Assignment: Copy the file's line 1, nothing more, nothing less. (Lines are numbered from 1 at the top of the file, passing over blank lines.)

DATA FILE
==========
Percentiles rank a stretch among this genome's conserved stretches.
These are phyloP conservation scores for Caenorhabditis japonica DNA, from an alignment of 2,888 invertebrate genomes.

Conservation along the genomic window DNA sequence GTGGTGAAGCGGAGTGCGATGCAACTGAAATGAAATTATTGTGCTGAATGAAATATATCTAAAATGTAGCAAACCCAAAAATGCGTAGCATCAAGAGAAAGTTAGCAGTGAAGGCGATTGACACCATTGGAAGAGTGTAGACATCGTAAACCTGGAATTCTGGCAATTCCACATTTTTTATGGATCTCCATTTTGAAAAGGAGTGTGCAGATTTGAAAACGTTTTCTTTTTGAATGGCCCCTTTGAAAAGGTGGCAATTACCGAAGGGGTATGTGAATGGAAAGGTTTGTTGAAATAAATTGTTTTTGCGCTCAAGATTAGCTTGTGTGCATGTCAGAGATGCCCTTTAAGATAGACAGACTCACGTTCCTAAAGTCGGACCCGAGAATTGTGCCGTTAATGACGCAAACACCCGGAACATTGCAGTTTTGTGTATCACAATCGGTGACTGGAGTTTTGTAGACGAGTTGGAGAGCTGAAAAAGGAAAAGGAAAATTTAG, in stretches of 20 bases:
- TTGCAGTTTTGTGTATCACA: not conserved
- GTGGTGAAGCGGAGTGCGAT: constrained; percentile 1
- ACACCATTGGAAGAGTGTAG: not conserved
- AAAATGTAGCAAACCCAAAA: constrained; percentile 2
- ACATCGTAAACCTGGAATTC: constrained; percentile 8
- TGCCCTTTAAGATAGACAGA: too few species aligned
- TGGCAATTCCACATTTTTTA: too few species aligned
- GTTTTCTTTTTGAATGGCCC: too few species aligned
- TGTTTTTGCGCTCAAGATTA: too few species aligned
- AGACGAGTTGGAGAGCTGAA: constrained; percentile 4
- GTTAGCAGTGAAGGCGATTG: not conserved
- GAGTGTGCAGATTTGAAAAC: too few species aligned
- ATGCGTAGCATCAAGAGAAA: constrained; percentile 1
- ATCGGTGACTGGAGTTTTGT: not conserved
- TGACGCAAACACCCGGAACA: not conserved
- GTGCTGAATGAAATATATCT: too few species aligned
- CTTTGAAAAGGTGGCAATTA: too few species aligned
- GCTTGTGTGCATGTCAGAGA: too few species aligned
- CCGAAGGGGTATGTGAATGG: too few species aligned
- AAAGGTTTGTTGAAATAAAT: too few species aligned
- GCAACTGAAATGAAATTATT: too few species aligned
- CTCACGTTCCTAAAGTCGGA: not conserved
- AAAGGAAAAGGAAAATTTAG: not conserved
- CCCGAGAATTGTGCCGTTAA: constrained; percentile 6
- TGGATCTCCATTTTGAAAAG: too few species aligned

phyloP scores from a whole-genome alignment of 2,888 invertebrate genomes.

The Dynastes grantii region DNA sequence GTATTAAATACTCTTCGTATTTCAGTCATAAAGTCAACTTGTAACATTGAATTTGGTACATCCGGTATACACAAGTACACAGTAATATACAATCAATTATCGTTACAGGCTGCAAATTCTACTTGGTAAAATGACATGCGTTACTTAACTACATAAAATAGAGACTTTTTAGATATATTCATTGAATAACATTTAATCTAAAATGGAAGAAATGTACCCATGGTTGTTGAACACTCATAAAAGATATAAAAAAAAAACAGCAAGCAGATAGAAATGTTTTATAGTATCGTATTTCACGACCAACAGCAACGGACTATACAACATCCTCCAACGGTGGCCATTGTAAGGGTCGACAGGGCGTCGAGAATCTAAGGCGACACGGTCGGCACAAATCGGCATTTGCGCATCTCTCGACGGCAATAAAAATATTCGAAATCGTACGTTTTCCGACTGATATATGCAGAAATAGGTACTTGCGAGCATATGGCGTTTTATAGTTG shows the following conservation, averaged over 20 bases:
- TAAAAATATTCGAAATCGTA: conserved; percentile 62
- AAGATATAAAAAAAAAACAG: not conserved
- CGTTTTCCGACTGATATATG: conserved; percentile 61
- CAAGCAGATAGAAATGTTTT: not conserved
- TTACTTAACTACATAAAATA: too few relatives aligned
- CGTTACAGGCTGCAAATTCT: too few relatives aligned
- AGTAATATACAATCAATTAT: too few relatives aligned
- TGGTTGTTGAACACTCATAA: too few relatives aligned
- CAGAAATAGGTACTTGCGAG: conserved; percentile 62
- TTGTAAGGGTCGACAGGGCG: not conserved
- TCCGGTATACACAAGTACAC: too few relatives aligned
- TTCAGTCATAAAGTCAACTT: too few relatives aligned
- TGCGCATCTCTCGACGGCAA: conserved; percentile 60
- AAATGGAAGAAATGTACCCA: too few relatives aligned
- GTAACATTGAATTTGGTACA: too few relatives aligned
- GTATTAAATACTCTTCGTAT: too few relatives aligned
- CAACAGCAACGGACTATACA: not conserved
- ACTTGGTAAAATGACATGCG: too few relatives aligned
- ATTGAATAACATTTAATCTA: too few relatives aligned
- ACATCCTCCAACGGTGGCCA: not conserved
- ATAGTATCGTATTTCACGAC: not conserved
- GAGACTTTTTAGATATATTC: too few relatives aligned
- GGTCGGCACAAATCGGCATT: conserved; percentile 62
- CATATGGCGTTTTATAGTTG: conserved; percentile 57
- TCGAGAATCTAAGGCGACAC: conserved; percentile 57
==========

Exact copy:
Percentiles rank a stretch among this genome's conserved stretches.